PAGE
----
Curator and writer Douglas Dreishpoon from the Albright-Knox Art Gallery, Buffalo in the US has got me thinking.
Trace this back to my friend Isin, whose Masters/ PHD in Curatorship I have been proof reading, and the reason I have been paying more attention to curators and to what exactly it is that they do. He asked several artists in a panel discussion to talk about the above question: what do you do when you are not working? This being obfuscatory curatorspeak, turned into something about “parallel practices”. I can see brilliant avoidance speak here. So next time somebody makes a query about your “new work?” You can simply say, “well I have been pursuing my parallel practices”. Any way the participants thankfully ditched the jargon, and started to speak about everything or in Seinfeldspeak “nothing”. This included a later life discovery of gardening, another spoke about curating other artist’s shows, somebody danced! and spoke about dancing and making art, and someone close to my heart spoke about the joys of wandering, and the artist as 21st century flaneur, but being artists they also spoke about a whole lot of other things too.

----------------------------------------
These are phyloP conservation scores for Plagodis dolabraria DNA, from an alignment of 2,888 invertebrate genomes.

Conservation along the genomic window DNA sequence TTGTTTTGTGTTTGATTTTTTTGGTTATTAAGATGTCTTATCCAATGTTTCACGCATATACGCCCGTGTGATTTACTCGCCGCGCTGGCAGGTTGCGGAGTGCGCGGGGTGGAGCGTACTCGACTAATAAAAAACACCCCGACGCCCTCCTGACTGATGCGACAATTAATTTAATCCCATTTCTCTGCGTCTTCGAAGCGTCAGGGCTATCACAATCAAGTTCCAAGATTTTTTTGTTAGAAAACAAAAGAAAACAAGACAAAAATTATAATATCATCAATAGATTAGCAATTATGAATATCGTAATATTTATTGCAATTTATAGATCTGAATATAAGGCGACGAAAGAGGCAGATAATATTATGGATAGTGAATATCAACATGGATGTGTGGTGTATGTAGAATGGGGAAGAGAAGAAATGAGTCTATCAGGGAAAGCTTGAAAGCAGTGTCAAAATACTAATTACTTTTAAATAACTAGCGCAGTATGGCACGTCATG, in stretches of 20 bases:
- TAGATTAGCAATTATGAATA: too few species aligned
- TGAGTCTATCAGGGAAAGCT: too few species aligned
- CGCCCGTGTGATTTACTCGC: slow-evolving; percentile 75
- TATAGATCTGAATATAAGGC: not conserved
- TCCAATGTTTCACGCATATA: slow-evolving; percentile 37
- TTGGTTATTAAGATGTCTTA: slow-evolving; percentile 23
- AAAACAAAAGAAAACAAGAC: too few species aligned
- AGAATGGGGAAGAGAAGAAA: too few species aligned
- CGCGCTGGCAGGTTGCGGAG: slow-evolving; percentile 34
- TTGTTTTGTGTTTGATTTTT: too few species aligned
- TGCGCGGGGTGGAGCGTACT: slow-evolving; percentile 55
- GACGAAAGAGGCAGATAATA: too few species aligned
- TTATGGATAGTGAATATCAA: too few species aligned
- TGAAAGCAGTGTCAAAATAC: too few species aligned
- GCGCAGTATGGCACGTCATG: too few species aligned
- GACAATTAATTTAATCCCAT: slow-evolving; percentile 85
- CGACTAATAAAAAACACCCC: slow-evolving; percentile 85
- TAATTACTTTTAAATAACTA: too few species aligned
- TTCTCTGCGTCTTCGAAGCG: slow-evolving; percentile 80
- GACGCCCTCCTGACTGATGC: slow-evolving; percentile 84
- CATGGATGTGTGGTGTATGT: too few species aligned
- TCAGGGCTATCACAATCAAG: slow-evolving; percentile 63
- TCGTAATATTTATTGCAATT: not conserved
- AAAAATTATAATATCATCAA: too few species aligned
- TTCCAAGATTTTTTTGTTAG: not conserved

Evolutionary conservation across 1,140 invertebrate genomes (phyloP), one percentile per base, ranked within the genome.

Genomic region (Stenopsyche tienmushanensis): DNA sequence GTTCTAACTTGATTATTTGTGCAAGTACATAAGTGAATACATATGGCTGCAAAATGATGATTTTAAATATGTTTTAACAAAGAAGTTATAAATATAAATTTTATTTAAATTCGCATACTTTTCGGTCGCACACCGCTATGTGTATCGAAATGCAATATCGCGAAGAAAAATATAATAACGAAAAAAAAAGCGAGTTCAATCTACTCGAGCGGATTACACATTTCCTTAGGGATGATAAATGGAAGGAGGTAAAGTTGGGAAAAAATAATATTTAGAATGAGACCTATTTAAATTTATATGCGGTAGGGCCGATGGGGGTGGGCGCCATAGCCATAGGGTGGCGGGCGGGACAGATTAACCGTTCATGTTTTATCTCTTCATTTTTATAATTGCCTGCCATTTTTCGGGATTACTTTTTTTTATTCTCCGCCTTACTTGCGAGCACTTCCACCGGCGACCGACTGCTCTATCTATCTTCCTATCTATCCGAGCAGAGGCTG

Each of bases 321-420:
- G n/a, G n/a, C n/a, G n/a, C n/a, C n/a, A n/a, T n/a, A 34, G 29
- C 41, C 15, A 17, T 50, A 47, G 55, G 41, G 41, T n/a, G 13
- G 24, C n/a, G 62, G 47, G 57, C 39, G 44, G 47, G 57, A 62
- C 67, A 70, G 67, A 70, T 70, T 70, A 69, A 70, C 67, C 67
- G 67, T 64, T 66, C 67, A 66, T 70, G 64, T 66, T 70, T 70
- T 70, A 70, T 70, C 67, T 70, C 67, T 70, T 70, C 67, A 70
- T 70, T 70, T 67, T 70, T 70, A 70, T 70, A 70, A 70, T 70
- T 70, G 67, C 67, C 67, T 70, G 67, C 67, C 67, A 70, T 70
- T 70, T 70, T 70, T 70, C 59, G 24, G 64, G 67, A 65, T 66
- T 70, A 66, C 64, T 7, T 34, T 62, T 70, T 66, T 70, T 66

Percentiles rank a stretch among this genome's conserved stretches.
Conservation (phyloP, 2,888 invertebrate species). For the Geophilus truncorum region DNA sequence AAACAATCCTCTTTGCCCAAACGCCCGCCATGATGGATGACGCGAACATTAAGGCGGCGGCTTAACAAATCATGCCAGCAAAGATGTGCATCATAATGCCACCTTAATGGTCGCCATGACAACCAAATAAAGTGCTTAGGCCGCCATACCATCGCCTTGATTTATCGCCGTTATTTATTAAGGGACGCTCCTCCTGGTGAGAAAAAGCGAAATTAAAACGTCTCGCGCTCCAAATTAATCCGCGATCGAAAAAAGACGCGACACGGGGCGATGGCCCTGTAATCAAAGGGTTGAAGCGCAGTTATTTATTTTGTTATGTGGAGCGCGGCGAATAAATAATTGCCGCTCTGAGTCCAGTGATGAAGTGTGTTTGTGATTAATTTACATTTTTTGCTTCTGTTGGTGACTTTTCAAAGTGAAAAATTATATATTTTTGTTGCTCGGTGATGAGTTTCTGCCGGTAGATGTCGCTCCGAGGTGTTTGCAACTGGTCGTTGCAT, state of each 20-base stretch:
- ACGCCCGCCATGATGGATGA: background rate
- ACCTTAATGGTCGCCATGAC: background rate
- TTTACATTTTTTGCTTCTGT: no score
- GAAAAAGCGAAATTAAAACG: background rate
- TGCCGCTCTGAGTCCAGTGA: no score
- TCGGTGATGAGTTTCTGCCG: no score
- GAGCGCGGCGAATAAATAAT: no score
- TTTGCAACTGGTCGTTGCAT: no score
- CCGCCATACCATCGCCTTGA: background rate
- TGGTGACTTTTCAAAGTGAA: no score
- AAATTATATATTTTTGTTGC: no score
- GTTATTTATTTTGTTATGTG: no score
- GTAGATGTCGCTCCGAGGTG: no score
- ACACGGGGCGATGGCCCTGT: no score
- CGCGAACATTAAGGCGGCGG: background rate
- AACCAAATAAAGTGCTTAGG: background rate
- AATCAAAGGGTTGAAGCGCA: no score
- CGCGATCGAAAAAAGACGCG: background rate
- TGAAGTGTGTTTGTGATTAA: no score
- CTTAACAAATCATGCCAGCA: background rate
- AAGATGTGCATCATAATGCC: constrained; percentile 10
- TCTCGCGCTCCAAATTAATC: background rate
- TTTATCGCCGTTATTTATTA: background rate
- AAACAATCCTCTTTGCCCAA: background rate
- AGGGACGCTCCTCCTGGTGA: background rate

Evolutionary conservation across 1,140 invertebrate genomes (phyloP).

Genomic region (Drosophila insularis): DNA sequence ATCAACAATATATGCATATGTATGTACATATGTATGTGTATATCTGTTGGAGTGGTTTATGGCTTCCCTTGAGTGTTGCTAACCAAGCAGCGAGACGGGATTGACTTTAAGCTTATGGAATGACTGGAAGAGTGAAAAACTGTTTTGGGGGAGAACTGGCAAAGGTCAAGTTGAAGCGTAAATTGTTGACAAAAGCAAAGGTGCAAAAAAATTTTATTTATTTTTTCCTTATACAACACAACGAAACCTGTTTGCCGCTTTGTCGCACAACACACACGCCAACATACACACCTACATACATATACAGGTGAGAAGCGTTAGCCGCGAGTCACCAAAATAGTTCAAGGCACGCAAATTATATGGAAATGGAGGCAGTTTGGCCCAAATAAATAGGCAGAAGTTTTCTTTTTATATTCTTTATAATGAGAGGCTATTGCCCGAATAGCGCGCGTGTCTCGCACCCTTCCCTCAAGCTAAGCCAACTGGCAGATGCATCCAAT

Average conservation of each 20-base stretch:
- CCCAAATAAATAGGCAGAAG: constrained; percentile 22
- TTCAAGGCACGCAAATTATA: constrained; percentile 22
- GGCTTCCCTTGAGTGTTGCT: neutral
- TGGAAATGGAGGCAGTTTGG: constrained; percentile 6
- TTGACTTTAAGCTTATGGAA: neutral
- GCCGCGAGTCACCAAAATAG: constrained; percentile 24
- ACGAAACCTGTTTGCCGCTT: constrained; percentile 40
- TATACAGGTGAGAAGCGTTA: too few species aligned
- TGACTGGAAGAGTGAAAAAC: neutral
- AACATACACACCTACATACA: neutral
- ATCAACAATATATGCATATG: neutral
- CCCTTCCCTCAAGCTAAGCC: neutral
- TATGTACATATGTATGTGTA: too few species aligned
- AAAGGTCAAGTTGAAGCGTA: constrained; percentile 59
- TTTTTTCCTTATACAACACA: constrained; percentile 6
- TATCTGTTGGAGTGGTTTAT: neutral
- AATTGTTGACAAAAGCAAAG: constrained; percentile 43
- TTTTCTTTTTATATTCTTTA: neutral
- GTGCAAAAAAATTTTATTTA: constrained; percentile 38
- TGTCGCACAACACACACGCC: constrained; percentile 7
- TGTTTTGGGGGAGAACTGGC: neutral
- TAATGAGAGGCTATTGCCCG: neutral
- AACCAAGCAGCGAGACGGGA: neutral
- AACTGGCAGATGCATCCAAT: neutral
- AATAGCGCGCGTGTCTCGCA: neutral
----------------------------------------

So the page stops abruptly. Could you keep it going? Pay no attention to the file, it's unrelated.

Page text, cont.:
Significant in this were memories of early life; and an early life spent in a family that moved around the world a lot, which of course got me thinking about my son. She also spoke about a mother who pulled her kids out of school if there was something more interesting going on, a sighting of whales, for example.
They also spoke about the hours one has to spend pushing paint around, or messing about just so that when “the flow” as they called it, happens you are there to make the most of it. People often ask me about discipline. Yes, you have to be disciplined and show up in your studio, understand how to optimize the conditions (and this is different for everyone) so that when you bobbing about and the wave comes you are there to ride it. But you also have to know when its not happening, perhaps its time to go and pursue your “parallel practices” whether that’s riding your bike, or playing with your friends. And its often in these times where you are distracted from your real work, that new stuff presents itself unbidden and sends you hurtling back into the studio.